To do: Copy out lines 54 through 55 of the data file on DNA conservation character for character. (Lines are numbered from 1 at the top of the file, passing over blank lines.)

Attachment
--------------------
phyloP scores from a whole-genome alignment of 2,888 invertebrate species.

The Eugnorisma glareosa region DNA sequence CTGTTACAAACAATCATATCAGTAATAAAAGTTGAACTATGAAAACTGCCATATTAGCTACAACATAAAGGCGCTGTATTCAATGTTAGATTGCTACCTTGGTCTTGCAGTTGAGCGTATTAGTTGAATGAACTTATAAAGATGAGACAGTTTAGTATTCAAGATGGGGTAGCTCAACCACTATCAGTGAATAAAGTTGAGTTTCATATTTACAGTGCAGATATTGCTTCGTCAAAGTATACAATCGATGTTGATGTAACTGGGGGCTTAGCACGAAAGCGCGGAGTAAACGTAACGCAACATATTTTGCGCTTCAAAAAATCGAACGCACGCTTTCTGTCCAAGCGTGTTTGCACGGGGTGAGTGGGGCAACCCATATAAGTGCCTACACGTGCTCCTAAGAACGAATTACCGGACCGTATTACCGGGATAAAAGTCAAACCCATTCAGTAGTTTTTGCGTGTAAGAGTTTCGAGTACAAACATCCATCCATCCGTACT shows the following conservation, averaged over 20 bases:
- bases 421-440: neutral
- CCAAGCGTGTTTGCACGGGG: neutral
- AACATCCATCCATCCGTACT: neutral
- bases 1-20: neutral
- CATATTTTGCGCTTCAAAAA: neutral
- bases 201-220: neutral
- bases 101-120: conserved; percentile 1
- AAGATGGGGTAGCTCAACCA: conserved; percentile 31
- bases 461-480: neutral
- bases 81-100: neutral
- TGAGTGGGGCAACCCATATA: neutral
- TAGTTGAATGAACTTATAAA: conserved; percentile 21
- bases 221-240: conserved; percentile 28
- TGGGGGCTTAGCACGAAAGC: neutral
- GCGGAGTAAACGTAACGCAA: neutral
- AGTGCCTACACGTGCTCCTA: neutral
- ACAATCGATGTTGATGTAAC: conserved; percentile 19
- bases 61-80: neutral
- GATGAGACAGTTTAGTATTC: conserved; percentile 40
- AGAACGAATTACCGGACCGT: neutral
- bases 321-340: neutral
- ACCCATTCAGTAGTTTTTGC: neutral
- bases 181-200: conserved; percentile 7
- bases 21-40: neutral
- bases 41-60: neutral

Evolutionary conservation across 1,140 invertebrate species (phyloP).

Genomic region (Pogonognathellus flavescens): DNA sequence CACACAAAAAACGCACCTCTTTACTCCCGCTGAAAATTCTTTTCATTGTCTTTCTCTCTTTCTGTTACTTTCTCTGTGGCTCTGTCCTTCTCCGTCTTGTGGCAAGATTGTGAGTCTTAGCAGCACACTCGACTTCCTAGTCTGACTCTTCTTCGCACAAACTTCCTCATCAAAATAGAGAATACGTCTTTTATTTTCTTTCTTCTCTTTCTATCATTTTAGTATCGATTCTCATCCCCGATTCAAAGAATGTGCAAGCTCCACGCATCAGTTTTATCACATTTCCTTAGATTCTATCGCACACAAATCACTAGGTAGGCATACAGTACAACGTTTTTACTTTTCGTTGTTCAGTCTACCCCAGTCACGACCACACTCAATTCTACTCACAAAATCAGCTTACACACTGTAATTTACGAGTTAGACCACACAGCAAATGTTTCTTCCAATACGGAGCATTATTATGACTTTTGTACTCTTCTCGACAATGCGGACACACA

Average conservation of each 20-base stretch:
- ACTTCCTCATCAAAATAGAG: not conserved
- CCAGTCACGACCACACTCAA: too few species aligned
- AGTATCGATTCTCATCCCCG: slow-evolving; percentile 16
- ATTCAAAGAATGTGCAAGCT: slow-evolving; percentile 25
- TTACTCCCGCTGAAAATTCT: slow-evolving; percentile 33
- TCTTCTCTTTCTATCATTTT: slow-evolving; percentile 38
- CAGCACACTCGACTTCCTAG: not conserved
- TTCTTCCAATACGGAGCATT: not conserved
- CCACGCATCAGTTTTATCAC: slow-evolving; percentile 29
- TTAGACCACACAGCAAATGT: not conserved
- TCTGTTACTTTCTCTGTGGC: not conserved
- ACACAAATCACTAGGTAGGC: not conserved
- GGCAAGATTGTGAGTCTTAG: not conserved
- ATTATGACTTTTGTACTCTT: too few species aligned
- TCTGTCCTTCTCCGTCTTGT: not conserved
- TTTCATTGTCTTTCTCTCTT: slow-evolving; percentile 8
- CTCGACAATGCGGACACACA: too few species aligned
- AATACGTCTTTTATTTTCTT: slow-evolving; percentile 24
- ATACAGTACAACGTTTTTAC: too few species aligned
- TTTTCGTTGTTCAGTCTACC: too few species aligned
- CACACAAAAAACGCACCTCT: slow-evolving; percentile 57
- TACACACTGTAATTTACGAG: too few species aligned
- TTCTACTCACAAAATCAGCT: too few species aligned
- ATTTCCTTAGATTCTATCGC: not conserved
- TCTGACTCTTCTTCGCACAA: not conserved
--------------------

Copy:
- ATTTCCTTAGATTCTATCGC: not conserved
- TCTGACTCTTCTTCGCACAA: not conserved